In an email sent out this week by the neoconservative Human Events, Newt Gingrich offered advice to Mitt Romney on how to win the presidency.
As the old saying goes, “Those who can, do. Those who can't, teach.” Whether or not Gingrich's words can be seen as wise advice for Romney remains to be seen; however, they shed light on the mind of Newt Gingrich.
Mainly, this email reveals that after being schooled by Ron Paul repeatedly in what real conservatism is, Gingrich still doesn't get it. Gingrich still clearly sees conservatism as nothing more than posturing, nothing more than empty words. Gingrich, with his friend and political consultant Frank Luntz, plays with words to manipulate voters for electoral gain. On the contrary, Ron Paul has spent some 40 years in the political wilderness, for acting according to his words. Something tells me it's not just the words spoken by Ron Paul, but his actions as well.
Gingrich, clearly still not realizing that actions matter, advises Romney to simply use different language to mimic Paul and attract his supporters. In fact, Gingrich also doesn't seem to realize that in politics, astute observers judge politicians based on actions, not words. Gingrich fell victim to that method of observation, as voters increasingly said of Gingrich, “He sounds good, but I just can't trust him.” Nonetheless, it is still worth noting Gingrich's views on this matter. Here's his advice for how Romney can find his way into the White House:
President Obama has every reason to be worried by [recent European political results]. They offer solid proof that high unemployment, high gasoline prices, weak growth, and big deficits can overwhelm his billion dollar campaign ...
The voters want a balanced budget through growth and opportunity and will reject austerity and pain. The governor and his team are working to build this positive contrast based on policy, not personality -- much as Hollande did in France, though his politics could not be more different from Romney's.
The European results also put the popularity of Ron Paul in a wider context. The support for his ideas and his anti-establishment campaign is not a uniquely American phenomenon. He is, in fact, challenging the establishment in exactly the same manner as the various protest parties of the right and left in Europe.
These election results suggest the tea party movement and the support focused on Ron Paul is not a small development. It betrays historic discontent, and I doubt we have seen the last of it.
If Gov. Romney succeeds in giving voice to that discontent in a serious discussion with the American people, he has a strong chance in the fall. Indeed, the European elections suggest President Obama faces a much steeper mountain to climb as the choice clarifies over the next few months.
You heard it from Newt Gingrich first – if Romney just gives voice to the discontent of America, then he has a strong chance of winning the White House.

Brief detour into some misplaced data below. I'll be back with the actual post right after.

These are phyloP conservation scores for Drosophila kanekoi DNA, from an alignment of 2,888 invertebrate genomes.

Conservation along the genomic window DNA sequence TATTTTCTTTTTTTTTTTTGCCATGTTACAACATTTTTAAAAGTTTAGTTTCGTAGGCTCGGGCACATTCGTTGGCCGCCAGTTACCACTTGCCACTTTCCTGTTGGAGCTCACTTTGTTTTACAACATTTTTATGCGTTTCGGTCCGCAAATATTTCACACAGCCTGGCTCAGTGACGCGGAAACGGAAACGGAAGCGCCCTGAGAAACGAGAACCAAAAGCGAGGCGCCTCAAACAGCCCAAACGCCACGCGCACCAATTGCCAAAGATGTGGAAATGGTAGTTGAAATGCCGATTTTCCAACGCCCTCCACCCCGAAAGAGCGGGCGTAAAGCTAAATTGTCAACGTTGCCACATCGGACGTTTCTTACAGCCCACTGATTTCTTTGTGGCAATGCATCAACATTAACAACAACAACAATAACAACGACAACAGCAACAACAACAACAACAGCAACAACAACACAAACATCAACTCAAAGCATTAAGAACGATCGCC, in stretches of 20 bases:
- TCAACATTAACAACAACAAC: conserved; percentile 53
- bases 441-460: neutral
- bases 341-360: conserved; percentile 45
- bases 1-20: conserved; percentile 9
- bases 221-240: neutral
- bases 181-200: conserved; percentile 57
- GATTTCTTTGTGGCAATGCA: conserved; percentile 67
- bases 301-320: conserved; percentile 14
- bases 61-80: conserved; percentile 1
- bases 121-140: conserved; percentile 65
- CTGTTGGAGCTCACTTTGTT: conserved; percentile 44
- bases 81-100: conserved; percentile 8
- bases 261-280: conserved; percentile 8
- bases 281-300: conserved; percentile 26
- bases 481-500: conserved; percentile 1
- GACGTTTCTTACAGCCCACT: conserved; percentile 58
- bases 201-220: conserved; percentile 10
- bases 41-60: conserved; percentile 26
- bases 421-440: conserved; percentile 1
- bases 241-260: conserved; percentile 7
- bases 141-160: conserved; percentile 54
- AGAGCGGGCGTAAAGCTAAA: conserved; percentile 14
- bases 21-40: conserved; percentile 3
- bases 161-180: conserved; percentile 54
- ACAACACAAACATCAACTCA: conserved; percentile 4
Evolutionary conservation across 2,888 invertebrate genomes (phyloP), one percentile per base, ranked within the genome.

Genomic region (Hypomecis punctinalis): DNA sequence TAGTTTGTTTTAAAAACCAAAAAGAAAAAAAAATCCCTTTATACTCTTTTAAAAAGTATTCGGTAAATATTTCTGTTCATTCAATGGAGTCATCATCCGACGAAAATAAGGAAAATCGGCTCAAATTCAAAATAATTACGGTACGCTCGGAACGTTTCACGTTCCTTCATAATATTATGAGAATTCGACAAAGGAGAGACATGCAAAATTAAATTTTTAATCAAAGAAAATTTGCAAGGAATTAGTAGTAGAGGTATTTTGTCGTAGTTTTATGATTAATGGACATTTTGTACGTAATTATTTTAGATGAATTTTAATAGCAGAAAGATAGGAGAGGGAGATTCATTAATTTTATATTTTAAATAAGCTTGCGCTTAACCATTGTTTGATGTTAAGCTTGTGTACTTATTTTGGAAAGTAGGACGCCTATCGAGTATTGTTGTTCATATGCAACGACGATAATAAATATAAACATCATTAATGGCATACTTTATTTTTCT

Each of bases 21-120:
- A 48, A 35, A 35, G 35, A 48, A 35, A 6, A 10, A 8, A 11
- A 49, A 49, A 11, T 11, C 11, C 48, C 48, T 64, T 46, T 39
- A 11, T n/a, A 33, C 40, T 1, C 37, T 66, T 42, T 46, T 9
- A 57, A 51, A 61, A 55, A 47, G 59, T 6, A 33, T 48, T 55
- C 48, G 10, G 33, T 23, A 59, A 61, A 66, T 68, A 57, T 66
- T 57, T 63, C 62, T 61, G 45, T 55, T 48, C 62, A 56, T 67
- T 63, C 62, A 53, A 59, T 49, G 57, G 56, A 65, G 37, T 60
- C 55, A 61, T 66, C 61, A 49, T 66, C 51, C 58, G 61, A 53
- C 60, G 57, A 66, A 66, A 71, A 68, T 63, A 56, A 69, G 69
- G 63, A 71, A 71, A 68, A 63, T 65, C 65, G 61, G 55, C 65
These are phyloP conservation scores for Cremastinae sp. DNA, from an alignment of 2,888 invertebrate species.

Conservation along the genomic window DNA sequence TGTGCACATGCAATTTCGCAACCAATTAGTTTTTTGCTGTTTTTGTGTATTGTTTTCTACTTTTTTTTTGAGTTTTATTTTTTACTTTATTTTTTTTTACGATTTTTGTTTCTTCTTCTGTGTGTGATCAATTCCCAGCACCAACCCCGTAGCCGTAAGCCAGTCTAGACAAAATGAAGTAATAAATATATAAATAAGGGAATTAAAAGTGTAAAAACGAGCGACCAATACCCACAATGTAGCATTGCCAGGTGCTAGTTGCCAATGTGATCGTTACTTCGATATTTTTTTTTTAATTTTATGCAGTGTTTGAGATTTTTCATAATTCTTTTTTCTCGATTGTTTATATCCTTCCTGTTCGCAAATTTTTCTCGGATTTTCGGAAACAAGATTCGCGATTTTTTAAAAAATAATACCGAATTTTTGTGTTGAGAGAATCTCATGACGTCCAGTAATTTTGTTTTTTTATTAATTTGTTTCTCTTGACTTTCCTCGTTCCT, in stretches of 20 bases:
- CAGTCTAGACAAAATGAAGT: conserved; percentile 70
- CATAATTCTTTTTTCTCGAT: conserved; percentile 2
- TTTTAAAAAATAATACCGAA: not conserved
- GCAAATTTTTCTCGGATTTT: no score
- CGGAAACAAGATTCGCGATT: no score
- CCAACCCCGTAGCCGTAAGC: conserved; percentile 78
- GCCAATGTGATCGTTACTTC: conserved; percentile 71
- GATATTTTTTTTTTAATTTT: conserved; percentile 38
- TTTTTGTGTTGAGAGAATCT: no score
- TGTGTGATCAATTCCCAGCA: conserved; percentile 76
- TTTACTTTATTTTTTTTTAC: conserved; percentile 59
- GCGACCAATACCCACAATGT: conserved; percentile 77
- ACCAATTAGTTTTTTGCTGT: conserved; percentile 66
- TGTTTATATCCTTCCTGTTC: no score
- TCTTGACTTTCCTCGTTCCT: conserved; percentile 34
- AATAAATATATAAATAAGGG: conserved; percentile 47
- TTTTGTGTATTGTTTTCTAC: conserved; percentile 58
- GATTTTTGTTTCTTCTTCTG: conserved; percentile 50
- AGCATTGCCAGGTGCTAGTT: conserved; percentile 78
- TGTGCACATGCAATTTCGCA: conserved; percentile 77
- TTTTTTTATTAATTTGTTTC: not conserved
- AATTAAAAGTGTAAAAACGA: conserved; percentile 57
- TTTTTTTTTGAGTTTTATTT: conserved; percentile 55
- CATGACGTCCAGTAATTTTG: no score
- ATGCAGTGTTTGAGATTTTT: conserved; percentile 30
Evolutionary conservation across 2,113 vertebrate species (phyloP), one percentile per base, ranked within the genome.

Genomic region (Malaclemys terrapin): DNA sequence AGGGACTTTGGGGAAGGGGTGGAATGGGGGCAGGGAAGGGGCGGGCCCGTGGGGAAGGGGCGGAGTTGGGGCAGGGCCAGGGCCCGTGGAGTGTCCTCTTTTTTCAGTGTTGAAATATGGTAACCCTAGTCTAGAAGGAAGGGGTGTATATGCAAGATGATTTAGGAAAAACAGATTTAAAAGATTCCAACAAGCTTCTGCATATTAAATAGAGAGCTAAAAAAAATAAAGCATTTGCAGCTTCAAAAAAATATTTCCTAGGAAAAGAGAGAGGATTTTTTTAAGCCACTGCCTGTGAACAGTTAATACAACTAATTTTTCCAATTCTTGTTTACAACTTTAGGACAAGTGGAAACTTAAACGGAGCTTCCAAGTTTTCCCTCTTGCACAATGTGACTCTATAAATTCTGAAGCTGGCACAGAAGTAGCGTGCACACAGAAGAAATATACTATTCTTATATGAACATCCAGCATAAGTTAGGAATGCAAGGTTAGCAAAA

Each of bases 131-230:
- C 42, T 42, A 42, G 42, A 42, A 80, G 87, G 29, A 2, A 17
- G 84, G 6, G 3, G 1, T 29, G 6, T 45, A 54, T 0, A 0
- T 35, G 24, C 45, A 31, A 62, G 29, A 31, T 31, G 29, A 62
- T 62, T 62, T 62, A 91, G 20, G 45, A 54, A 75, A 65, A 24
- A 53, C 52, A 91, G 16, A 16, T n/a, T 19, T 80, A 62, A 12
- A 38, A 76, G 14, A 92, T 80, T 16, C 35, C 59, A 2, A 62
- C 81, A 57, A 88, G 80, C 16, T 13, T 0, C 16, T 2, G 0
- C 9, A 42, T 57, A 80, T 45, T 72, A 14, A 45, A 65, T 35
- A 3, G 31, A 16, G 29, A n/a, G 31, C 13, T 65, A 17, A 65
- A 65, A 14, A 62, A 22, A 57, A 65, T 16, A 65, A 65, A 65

I'm discontent and a voter, and something tells me that having a voice just isn't enough to win over the other discontented voters out there. Maybe in the 1960s that might have worked, but all the discontented people out there have a voice already – it's called the Internet. You can use it for free at your local library.
Ron Paul will be the first to admit that he is erudite and a flawed public speaker. He somehow still manages to inspire, which is probably in contradiction to the advice of many political consultants.
Paul spent all that time stumbling through every single debate response over the course of several dozen debates. In doing so, he conveyed the message that slick words and messaging do not matter when inspiring a base. Gingrich was not listening, though. Gingrich's losing words and ideas demonstrate that it will take more than words to solve the discontent that Americans feel with their governing class today. Words alone will not work. And words alone are all that the Gingriches, Romneys, and other insiders really have to offer voters.
Obama might win, Romney might win, Ron Paul might win, but it's only Ron Paul who will bring with him the guarantee that his actions will outweigh his words. If Newt truly believes that tapping into that discontent is what will win the White House for the Republicans, then what Newt should have written is …
"Governor Romney, drop out today, back Ron Paul, and we will beat Obama handily while building a stronger Republican Party. The two of us might not be as important in the new Republican Party as we are today, but it doesn't always have to be about us. With Ron Paul, we will see America saved from a 'Marxist' president and watch its course righted by this true conservative who has long annoyed us and our party. Let's finally unleash our toughest attack dog, let's finally show Ron Paul support and let him go after the Democrats instead of bogging him down in internecine fighting. That's how we win."